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US investors eye Kenya


Stephen Hayes (left), President of the Corporate Council on Africa and Mike Blades, regional head of CFC Stanbic East Africa during a past meeting at the Intercontinental Hotel on February 26, 2014 Photo/DIANA NGILA




By KEVIN J. KELLEY
Monday, April 21, 2014

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Kenya is becoming a more attractive destination for US companies and investors, the head of the largest US-Africa business group has said.

“I’m higher on Kenya than I was a year ago,” Stephen Hayes, president of the Corporate Council on Africa, said following a four-day visit.

“I was particularly impressed with what I was hearing from the private sector itself. Our companies say the situation is improving.”

The corporate council includes nearly 200 US and African businesses, including some of the world’s largest multinationals, such as Microsoft, IBM and Exxon Mobile.

COUNTRY'S SECURITY

Mr Hayes said the Kenyan government appears to be making progress in addressing issues of concern to US businesses operating in Kenya.

He acknowledged, however, that the country’s security problems are serious and “are not going to go away in the short term.”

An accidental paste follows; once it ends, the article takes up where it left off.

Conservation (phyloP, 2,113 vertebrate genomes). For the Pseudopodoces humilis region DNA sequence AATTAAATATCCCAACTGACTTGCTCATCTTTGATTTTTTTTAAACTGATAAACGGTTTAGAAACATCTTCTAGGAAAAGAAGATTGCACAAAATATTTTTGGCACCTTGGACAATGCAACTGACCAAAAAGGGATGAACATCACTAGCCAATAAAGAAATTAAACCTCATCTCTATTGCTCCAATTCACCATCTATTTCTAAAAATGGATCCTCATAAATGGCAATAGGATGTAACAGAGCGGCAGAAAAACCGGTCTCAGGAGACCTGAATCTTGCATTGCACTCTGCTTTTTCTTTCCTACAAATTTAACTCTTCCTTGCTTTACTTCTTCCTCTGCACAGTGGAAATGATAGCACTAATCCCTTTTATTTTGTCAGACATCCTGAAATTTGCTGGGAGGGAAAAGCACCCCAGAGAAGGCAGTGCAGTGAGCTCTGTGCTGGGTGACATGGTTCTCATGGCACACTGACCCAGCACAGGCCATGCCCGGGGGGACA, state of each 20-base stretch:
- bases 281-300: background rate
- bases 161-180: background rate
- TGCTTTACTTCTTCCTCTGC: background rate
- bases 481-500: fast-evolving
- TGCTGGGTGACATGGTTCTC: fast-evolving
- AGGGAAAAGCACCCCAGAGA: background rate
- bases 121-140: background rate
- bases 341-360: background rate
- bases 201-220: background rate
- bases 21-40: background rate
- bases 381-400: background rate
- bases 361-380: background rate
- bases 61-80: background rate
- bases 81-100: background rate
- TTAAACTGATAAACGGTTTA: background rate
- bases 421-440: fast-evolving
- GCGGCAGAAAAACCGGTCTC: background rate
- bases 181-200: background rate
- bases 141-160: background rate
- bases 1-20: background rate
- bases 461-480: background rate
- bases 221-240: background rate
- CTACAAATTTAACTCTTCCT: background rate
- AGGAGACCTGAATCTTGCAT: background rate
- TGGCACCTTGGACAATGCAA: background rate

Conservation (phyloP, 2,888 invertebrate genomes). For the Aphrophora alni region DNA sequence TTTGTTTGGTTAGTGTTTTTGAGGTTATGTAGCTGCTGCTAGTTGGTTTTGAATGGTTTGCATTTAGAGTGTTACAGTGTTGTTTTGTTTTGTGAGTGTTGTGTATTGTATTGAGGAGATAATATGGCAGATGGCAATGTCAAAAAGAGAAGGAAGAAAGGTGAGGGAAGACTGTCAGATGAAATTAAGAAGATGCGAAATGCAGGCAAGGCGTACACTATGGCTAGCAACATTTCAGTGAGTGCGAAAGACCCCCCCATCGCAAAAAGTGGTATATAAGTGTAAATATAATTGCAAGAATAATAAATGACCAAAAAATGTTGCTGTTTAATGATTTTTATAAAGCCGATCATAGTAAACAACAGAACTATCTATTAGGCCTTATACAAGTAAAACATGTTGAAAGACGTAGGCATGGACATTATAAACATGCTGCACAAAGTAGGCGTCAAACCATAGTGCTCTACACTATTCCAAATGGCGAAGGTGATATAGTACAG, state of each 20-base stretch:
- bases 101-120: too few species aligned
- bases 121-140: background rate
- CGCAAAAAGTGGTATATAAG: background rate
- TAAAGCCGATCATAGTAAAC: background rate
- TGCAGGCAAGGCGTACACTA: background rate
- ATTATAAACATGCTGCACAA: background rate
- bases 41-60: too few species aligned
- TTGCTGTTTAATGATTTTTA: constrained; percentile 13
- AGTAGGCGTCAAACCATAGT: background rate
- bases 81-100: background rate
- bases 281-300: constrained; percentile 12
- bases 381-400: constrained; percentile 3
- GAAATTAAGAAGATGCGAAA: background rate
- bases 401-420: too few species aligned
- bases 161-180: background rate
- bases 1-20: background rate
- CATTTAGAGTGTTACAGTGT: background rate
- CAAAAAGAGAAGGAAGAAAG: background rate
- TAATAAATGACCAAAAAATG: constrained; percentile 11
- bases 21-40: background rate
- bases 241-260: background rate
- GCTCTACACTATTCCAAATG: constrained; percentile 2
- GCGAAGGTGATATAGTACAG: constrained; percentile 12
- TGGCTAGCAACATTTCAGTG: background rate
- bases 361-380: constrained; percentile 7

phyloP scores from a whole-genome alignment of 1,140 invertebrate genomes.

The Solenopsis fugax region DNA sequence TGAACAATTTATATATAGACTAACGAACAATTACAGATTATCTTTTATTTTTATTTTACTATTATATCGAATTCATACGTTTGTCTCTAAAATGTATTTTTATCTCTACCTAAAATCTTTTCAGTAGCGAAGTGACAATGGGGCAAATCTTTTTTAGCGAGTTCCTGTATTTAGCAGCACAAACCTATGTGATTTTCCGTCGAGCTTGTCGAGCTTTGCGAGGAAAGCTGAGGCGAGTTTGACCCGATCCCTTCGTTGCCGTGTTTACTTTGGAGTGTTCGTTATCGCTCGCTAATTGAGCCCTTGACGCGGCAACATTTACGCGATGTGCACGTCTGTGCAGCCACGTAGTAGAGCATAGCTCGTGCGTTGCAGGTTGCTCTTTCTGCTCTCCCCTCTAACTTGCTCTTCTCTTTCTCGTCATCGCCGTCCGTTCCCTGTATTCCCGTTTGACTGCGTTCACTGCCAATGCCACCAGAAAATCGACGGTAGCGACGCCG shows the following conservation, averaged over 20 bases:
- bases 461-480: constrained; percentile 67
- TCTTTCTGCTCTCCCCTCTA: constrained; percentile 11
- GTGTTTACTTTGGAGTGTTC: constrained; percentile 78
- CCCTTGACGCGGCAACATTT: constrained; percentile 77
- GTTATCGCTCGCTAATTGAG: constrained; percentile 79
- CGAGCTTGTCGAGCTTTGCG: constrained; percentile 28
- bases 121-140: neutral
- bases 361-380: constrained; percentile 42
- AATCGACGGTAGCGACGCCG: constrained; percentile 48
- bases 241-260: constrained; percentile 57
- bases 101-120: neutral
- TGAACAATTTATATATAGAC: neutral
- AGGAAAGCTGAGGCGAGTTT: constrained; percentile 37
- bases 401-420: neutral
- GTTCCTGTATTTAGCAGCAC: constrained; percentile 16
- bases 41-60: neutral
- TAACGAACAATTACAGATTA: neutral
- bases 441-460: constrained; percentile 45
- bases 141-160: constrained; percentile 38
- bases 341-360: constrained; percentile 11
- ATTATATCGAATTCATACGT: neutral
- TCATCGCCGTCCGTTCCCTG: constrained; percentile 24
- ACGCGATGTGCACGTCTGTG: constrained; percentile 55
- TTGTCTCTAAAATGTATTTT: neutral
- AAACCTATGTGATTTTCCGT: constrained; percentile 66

But Kenya is not alone in this regard, Mr Hayes added, noting that “in Africa a lot of cultural change is occurring that elicits responses, both negative and positive.”

Although several large US corporations have offices in Kenya, the country is still not widely perceived in US business circles as one of the most advanced in Africa, Mr Hayes said.

NOT IMPORTANT

Nairobi, he noted, has the most developed infrastructure of any African city outside South Africa.

He also pointed to innovations such as M-Pesa that have been spawned by Kenyan tech firms.

A trade initiative much touted by the US government during the past decade — the African Growth and Opportunity Act — “has not been important to Kenya” and has proved generally disappointing, Mr Hayes said on Thursday.

The Obama administration must decide whether to focus attention on improving Agoa or developing “new models” of economic partnership between the US and Africa, Mr Hayes said.

He said it is unlikely that the US Congress will approve a renewal of Agoa this year. The programme is due to expire in 2015.

Source: Business Daily.



 





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